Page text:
Born in Italy, Carnevale is one of the world’s most celebrated events, especially in Venice and Viareggio. But every town, even the smallest, has it’s own parade, feasts of local specialities, dancing, masquerading and fun before the Lent season begins.
Some experts claim the term Carnevale comes from the Latin “carne, vale” meaning “taking away meat” associated with the day Lent begins (Ash Wednesday).
Carnevale origins can be traced to primitive celebrations 12 thousand years ago to honor the coming of Spring, or a period of transition. The costumes and masks were introduced during the early Renaissance by both the masquerade ball introduced by pope Paul II in the 15th century and the human stereotypes (greed, vanity, cunning) brought tostage in the “Commedia dell’Arte”, home to the characters of Arlecchino, Pantalone, and Pulcinella.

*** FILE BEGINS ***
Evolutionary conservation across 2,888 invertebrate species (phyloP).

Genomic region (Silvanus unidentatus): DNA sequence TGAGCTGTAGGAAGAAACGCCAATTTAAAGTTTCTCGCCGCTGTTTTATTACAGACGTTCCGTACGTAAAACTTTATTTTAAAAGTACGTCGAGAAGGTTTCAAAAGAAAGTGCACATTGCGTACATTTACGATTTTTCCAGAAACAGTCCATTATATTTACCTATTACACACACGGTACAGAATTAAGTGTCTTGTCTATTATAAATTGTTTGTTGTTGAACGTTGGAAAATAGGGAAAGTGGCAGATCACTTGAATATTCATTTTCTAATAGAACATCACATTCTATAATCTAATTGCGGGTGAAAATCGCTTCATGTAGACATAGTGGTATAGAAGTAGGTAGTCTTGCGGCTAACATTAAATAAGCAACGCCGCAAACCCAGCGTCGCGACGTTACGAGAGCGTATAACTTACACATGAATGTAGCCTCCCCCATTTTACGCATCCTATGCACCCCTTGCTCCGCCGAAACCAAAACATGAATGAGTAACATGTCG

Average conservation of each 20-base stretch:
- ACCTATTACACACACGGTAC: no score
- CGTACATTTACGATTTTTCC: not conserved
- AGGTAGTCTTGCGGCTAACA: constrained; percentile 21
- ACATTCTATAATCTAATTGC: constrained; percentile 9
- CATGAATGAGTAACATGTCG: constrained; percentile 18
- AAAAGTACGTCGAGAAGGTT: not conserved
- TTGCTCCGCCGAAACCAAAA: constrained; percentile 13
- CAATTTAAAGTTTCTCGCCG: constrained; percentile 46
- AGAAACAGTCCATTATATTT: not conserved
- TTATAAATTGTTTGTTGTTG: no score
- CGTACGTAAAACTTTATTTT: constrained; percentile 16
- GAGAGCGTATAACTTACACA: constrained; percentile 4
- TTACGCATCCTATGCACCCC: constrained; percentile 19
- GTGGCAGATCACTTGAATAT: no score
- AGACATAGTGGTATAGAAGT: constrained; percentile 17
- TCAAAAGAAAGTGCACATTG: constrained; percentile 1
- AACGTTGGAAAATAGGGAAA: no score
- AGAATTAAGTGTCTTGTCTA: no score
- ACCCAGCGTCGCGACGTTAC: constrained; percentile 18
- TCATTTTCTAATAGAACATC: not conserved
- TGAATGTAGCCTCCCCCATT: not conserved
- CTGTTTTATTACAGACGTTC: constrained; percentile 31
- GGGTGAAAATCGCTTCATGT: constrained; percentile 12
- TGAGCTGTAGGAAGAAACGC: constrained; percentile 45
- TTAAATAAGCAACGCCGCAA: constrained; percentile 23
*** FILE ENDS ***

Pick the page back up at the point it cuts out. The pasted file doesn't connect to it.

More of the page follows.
The 17th and 18th centuries saw the creation and production of masks as a trade, sold in not only for celebrations, but for instruments of seduction by courtisans and wanto-to-be’s alike, often masking the wearer’s true intentions as well as their recognizable countenances.
In the South of Italy, one of the most famous celebrations in Putignaro was born in 1394. The Farinella mask and character was created in the 1950’s.
In 2021 the Traditional Carnevale in Venice is moved online, offering the celebration to an international audience. With the hope the Covid 19 situation improves, Viareggio aims for a September and/or October showcase event.